In any event, the fuel price comes down tomorrow, 5th November … but I wonder if it will come down on 3rd December or not. Just keep budgeting!

Planning for potholes and tolls?

Planning your holiday as never been more important than in recent times. Gone are the days of taking the car in for a quick service the day before the trip, filling up with petrol and hitting the road. And when you were budgeting for your holiday, the costs were pretty straightforward and constant.

Since those days (whenever they were) there are a whole lot of other factors that weigh in – one being the variable cost of fuel. According to the latest reports, it’s coming down on 5th November. That’s good news. But will it still be down or change again come the beginning of December? And if you take into account the December price, will there be a nasty surprise at the beginning of January when you have to make your way home again?
Accommodation is usually treated by many as the thing that gets the most attention in the planning stage. Those folk who don’t use the convenient services that companies like Africa Places provide have even more of a battle to find the perfect place to stay, looking for what’s available, discovering when it’s available, and what the facilities there will be and then trying to match them up with the needs of the family. It’s a bit like buying shoes – the shop has lots of shoes, but what you like is not available in your size, and what IS in your size, you wouldn’t be seen dead wearing them! The accommodation arrangements are all “stuff” that Barbie, Elaine, Gill and their experienced team remove from their client’s shoulders and deal with on their behalf.

e-tollSo if your accommodation is sorted out, the story doesn’t end there. These days the route planning can also be fraught with obstacles that you might not want to negotiate. Like toll roads. As a rough estimate, if your journey took you from Cape Town to Johannesburg add on an extra R120 for tolls and another R120 if you’re heading from Pretoria up to Limpopo. Travelling from Cape Town to Port Elizabeth is not as pricey, only R35 – but that doesn’t take into account the myriad of speed cameras near Wilderness where it is possible to get “caught” up to 5 times. And that won’t be cheap!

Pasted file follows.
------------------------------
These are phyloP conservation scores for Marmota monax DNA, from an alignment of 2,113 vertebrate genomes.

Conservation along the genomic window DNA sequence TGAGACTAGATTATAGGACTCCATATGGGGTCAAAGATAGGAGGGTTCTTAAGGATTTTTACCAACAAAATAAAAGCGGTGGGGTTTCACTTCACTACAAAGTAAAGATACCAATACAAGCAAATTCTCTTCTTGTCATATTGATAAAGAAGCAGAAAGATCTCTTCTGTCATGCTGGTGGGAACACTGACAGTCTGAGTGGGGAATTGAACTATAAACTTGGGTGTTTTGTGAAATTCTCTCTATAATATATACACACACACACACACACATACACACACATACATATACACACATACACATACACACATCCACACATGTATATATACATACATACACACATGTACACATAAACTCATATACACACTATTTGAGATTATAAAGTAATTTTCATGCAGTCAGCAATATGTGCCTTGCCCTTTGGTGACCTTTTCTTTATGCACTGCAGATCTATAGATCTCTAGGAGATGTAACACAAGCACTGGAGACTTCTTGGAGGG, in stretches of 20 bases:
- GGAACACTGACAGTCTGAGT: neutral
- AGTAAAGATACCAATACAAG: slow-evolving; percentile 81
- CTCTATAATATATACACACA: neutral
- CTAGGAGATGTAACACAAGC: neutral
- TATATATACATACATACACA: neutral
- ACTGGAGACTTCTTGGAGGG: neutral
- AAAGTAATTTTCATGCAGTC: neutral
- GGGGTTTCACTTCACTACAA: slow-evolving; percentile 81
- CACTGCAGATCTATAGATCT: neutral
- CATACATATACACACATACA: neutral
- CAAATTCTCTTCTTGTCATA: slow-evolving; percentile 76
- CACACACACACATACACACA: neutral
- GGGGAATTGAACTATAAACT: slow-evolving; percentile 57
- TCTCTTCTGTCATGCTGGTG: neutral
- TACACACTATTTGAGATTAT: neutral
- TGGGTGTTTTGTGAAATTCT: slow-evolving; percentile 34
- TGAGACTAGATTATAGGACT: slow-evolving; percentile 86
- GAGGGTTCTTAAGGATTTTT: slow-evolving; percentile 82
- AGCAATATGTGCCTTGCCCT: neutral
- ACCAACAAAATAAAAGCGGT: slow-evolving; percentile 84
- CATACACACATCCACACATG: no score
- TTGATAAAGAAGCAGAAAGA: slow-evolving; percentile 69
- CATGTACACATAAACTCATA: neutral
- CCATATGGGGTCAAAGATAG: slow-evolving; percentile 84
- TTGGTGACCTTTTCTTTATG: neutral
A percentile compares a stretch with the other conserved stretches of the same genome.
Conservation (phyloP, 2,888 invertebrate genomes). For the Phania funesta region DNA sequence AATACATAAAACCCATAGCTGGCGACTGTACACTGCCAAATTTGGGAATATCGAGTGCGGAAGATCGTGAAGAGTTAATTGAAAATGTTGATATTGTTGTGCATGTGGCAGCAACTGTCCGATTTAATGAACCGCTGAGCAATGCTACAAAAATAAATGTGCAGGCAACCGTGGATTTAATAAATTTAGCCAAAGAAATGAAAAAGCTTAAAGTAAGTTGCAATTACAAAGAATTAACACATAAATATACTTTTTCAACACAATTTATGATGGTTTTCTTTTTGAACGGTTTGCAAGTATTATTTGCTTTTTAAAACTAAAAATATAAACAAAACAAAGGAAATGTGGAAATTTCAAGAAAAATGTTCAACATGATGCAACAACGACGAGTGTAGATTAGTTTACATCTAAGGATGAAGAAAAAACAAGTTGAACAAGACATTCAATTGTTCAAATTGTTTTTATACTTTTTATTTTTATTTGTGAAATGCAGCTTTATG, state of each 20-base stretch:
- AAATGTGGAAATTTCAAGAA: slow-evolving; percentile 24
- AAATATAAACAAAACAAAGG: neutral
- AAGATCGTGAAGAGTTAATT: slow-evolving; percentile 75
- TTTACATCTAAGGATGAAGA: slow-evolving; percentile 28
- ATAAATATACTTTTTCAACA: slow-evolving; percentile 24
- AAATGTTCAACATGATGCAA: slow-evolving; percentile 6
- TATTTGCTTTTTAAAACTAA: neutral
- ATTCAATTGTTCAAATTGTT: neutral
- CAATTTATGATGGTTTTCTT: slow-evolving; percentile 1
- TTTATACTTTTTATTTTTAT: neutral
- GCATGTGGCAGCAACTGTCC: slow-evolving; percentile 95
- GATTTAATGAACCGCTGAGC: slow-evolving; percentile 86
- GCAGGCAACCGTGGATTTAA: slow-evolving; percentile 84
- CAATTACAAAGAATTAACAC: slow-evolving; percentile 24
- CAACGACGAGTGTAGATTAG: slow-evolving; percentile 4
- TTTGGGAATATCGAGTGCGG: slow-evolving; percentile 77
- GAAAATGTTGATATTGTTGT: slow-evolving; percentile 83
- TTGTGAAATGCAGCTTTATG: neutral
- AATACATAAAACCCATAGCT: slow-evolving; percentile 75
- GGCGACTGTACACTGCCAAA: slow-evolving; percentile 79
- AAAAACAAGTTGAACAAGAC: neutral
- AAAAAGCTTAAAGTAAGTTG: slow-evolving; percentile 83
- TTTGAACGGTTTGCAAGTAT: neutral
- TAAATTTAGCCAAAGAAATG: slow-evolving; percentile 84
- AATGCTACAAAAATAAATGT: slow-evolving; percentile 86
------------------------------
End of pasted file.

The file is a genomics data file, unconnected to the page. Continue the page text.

And if you’re driving around Johannesburg what’s the e-toll going to add to your costs … that is, if you subscribe to the system?

Some folk decide to avoid the tolls and take the alternative routes. Then they have to factor in the extra cost that the increased distances of the alternative routes might add to their fuel bills. And then there is the reality that some alternative routes haven’t been adequately maintained and there may be potholes that could damage tyres and wheels!

No. Planning the journey is not as simple as it used to be many years ago. I’m just glad that arranging the accommodation has advanced in leaps and bounds!

(Next time – Resources to use to make the planning much easier!)

Always ask a local …

You hear this advice when people are about to travel overseas, “avoid the tourist traps! Go where the locals go. You’ll save money and get better value!”

RSRIMAG2783So why do so many people ignore this advice when they go on holiday here in South Africa? Is it laziness on the part of the traveller – they just want to do the easiest thing possible? Or is it that they have enough money not to care what they spend?

Definition: “Holiday – a period of suspension of work, study or other activity, usually used for rest, recreation or travel, release from duty, business or activity.”

Surely this suggests that holidays are times spent doing different things, exploring a little, not following the same routine as one normally would?